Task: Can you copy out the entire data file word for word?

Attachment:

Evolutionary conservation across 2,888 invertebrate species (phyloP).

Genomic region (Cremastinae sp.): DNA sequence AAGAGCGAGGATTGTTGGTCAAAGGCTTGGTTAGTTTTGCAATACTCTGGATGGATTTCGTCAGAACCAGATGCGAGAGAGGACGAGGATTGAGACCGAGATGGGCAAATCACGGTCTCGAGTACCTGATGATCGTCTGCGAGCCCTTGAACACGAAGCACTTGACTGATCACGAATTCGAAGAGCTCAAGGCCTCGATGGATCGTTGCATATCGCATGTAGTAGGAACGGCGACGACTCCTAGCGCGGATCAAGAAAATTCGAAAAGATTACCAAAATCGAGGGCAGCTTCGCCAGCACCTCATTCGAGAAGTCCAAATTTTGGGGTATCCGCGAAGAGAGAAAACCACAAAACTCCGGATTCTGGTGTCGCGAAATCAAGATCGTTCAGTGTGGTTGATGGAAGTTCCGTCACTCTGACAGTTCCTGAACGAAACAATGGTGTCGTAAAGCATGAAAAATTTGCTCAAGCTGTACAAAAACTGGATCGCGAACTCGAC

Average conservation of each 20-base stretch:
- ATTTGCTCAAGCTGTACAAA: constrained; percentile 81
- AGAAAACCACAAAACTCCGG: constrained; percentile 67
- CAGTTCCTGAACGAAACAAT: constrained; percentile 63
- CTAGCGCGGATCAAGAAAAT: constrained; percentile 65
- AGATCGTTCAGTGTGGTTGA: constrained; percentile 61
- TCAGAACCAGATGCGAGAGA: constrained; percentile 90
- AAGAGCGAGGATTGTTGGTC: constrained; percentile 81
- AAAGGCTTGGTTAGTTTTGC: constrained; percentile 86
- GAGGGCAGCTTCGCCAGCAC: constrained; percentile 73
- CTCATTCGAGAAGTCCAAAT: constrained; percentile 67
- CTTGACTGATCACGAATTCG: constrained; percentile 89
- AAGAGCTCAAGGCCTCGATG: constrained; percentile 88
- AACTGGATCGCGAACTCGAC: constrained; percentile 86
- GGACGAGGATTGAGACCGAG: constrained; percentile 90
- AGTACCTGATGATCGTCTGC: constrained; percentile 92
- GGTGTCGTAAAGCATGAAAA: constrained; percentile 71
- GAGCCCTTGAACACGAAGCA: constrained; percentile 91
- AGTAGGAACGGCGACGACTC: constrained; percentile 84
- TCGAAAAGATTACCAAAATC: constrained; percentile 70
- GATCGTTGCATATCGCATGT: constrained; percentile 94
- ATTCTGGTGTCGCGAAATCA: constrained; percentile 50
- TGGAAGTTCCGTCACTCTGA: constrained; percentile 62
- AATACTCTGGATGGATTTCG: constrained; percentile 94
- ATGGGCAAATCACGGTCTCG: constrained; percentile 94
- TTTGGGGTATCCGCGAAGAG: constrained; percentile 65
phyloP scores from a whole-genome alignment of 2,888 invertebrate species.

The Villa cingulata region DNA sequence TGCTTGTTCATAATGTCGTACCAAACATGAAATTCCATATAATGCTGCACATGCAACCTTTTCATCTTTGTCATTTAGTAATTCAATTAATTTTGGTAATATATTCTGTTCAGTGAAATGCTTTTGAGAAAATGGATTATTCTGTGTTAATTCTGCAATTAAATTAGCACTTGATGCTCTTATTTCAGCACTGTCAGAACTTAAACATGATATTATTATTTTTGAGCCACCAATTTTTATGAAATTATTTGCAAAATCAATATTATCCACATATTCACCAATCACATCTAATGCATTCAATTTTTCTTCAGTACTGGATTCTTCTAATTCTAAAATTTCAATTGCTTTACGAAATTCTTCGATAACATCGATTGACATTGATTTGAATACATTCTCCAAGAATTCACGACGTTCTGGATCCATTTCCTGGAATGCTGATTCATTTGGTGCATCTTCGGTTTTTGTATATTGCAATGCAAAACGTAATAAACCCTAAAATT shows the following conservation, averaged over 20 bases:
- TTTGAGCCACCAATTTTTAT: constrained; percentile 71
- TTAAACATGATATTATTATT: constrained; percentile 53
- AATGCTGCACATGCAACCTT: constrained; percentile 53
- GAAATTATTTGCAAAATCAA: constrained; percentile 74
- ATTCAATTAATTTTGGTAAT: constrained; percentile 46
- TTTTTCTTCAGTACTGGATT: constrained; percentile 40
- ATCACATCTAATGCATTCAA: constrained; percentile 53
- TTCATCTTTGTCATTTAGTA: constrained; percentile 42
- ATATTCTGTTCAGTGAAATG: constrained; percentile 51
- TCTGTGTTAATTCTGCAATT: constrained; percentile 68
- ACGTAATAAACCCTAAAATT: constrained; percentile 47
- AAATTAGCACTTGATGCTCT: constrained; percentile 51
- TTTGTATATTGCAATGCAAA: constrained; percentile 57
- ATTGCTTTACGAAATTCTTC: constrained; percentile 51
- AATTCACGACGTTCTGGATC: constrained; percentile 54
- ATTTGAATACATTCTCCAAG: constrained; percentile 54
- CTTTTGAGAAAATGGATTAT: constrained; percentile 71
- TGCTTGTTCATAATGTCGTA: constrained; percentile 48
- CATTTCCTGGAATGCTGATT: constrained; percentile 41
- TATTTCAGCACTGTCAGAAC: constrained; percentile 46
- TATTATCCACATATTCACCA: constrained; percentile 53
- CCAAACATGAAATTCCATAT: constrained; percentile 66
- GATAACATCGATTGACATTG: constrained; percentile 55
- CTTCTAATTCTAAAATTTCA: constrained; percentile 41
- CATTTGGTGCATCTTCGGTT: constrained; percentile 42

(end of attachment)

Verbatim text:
Evolutionary conservation across 2,888 invertebrate species (phyloP).

Genomic region (Cremastinae sp.): DNA sequence AAGAGCGAGGATTGTTGGTCAAAGGCTTGGTTAGTTTTGCAATACTCTGGATGGATTTCGTCAGAACCAGATGCGAGAGAGGACGAGGATTGAGACCGAGATGGGCAAATCACGGTCTCGAGTACCTGATGATCGTCTGCGAGCCCTTGAACACGAAGCACTTGACTGATCACGAATTCGAAGAGCTCAAGGCCTCGATGGATCGTTGCATATCGCATGTAGTAGGAACGGCGACGACTCCTAGCGCGGATCAAGAAAATTCGAAAAGATTACCAAAATCGAGGGCAGCTTCGCCAGCACCTCATTCGAGAAGTCCAAATTTTGGGGTATCCGCGAAGAGAGAAAACCACAAAACTCCGGATTCTGGTGTCGCGAAATCAAGATCGTTCAGTGTGGTTGATGGAAGTTCCGTCACTCTGACAGTTCCTGAACGAAACAATGGTGTCGTAAAGCATGAAAAATTTGCTCAAGCTGTACAAAAACTGGATCGCGAACTCGAC

Average conservation of each 20-base stretch:
- ATTTGCTCAAGCTGTACAAA: constrained; percentile 81
- AGAAAACCACAAAACTCCGG: constrained; percentile 67
- CAGTTCCTGAACGAAACAAT: constrained; percentile 63
- CTAGCGCGGATCAAGAAAAT: constrained; percentile 65
- AGATCGTTCAGTGTGGTTGA: constrained; percentile 61
- TCAGAACCAGATGCGAGAGA: constrained; percentile 90
- AAGAGCGAGGATTGTTGGTC: constrained; percentile 81
- AAAGGCTTGGTTAGTTTTGC: constrained; percentile 86
- GAGGGCAGCTTCGCCAGCAC: constrained; percentile 73
- CTCATTCGAGAAGTCCAAAT: constrained; percentile 67
- CTTGACTGATCACGAATTCG: constrained; percentile 89
- AAGAGCTCAAGGCCTCGATG: constrained; percentile 88
- AACTGGATCGCGAACTCGAC: constrained; percentile 86
- GGACGAGGATTGAGACCGAG: constrained; percentile 90
- AGTACCTGATGATCGTCTGC: constrained; percentile 92
- GGTGTCGTAAAGCATGAAAA: constrained; percentile 71
- GAGCCCTTGAACACGAAGCA: constrained; percentile 91
- AGTAGGAACGGCGACGACTC: constrained; percentile 84
- TCGAAAAGATTACCAAAATC: constrained; percentile 70
- GATCGTTGCATATCGCATGT: constrained; percentile 94
- ATTCTGGTGTCGCGAAATCA: constrained; percentile 50
- TGGAAGTTCCGTCACTCTGA: constrained; percentile 62
- AATACTCTGGATGGATTTCG: constrained; percentile 94
- ATGGGCAAATCACGGTCTCG: constrained; percentile 94
- TTTGGGGTATCCGCGAAGAG: constrained; percentile 65
phyloP scores from a whole-genome alignment of 2,888 invertebrate species.

The Villa cingulata region DNA sequence TGCTTGTTCATAATGTCGTACCAAACATGAAATTCCATATAATGCTGCACATGCAACCTTTTCATCTTTGTCATTTAGTAATTCAATTAATTTTGGTAATATATTCTGTTCAGTGAAATGCTTTTGAGAAAATGGATTATTCTGTGTTAATTCTGCAATTAAATTAGCACTTGATGCTCTTATTTCAGCACTGTCAGAACTTAAACATGATATTATTATTTTTGAGCCACCAATTTTTATGAAATTATTTGCAAAATCAATATTATCCACATATTCACCAATCACATCTAATGCATTCAATTTTTCTTCAGTACTGGATTCTTCTAATTCTAAAATTTCAATTGCTTTACGAAATTCTTCGATAACATCGATTGACATTGATTTGAATACATTCTCCAAGAATTCACGACGTTCTGGATCCATTTCCTGGAATGCTGATTCATTTGGTGCATCTTCGGTTTTTGTATATTGCAATGCAAAACGTAATAAACCCTAAAATT shows the following conservation, averaged over 20 bases:
- TTTGAGCCACCAATTTTTAT: constrained; percentile 71
- TTAAACATGATATTATTATT: constrained; percentile 53
- AATGCTGCACATGCAACCTT: constrained; percentile 53
- GAAATTATTTGCAAAATCAA: constrained; percentile 74
- ATTCAATTAATTTTGGTAAT: constrained; percentile 46
- TTTTTCTTCAGTACTGGATT: constrained; percentile 40
- ATCACATCTAATGCATTCAA: constrained; percentile 53
- TTCATCTTTGTCATTTAGTA: constrained; percentile 42
- ATATTCTGTTCAGTGAAATG: constrained; percentile 51
- TCTGTGTTAATTCTGCAATT: constrained; percentile 68
- ACGTAATAAACCCTAAAATT: constrained; percentile 47
- AAATTAGCACTTGATGCTCT: constrained; percentile 51
- TTTGTATATTGCAATGCAAA: constrained; percentile 57
- ATTGCTTTACGAAATTCTTC: constrained; percentile 51
- AATTCACGACGTTCTGGATC: constrained; percentile 54
- ATTTGAATACATTCTCCAAG: constrained; percentile 54
- CTTTTGAGAAAATGGATTAT: constrained; percentile 71
- TGCTTGTTCATAATGTCGTA: constrained; percentile 48
- CATTTCCTGGAATGCTGATT: constrained; percentile 41
- TATTTCAGCACTGTCAGAAC: constrained; percentile 46
- TATTATCCACATATTCACCA: constrained; percentile 53
- CCAAACATGAAATTCCATAT: constrained; percentile 66
- GATAACATCGATTGACATTG: constrained; percentile 55
- CTTCTAATTCTAAAATTTCA: constrained; percentile 41
- CATTTGGTGCATCTTCGGTT: constrained; percentile 42